The rules for content marketing are changing once again. Soon after Google announced that it was removing the Google Keyword Tool and making organic keyword data unavailable in the interests of improving security, the search engine giant revealed a massive update to their algorithms.
At the time of the announcement, the Hummingbird algorithm had already been in place and functioning for about a month. Apparently, no one noticed until Google officially unveiled Hummingbird--but that doesn't mean the new update isn't any different from the old algorithms. In fact, Hummingbird represents a huge shift in the way Google processes search queries.
The changing role of keywords
Hummingbird underscores an ongoing transition from keyword-based searches to what's called semantic search--relying on contextual meaning and user intent, rather than keywords alone, to improve search accuracy. This doesn't mean keywords are dead, since they're obviously required for search queries. It does mean their importance in SEO will be reduced in favor of relevant content.
Google's new algorithm now returns search results in order of relevancy, based on a number of different factors that include, but are not limited to, keywords. This is consistent with Google's ongoing commitment to providing searchers with meaningful, quality content, rather than pages that happen to contain more keywords.
Searches become "conversations"
The number of mobile device users is skyrocketing, and Google currently reigns supreme when it comes to mobile search. Voice searches, such as with the Siri app from iOS, are commonplace. One of the main goals of the Hummingbird algorithm is to improve results from search queries that reflect the way people talk.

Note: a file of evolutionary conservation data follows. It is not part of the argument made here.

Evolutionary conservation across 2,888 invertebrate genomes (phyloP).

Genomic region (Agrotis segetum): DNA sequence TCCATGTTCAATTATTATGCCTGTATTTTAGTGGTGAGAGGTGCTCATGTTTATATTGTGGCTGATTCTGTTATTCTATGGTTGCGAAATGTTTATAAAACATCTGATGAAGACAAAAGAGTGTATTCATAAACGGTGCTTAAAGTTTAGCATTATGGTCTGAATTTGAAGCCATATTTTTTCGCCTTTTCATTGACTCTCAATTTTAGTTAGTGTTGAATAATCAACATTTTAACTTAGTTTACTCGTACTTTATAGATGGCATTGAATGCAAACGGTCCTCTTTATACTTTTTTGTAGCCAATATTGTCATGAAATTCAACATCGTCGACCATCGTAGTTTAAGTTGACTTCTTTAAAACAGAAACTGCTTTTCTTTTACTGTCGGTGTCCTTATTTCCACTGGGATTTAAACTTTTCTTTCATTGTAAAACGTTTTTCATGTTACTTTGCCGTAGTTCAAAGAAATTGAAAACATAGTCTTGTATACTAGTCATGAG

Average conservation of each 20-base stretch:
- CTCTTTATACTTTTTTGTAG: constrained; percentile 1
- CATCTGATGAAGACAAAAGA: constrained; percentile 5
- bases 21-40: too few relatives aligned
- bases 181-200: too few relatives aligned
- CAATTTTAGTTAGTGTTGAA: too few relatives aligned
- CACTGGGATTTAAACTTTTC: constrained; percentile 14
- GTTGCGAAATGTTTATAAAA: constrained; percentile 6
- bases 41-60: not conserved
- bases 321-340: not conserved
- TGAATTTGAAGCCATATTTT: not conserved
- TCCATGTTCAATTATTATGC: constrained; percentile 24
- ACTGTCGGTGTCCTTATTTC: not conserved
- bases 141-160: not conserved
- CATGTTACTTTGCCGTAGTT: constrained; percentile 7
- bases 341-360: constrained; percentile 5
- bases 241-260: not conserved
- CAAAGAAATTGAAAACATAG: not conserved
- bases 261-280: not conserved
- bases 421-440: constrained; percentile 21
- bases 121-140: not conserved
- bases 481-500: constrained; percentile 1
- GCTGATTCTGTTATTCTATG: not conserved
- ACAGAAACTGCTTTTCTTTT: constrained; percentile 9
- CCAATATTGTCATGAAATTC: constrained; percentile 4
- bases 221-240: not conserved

For example, when you run a Google search for "How long is the Brooklyn bridge?", the first search result is the answer to the question: 5,998' (1,825 m). This is displayed as large text at the top of the page, with no links or outside associations.
Hummingbird has moved search algorithms away from strings of query terms, and toward something that more resembles a dialog between searcher and machine. Rather than queries that bring back results, it's questions that bring back answers.
Hummingbird and content marketing
So, what does this new algorithm mean for content marketers--especially those who have spent years building keyword-based SEO strategies and carefully following the "old" rules, including the restrictions and penalties brought about with the Panda and Penguin updates?
Once again, despite the many changes over the years, Google has been consistent in striving to return relevant, high quality content. Each update has reinforced that commitment, with algorithms that discount keyword stuffing, link farming, duplicated content, and other attempts at cheating search engine rankings.
Hummingbird could actually be great news for content marketers. Now, instead of trying to hammer content into place around keywords in order to keep everything organic, marketers are free to concentrate on creating relevant and engaging content that answers the questions of their target audience--without worrying about keyword density or placement.
In a world of semantic search, marketers who consistently deliver great content will be rewarded with improved search engine rankings and increased traffic.
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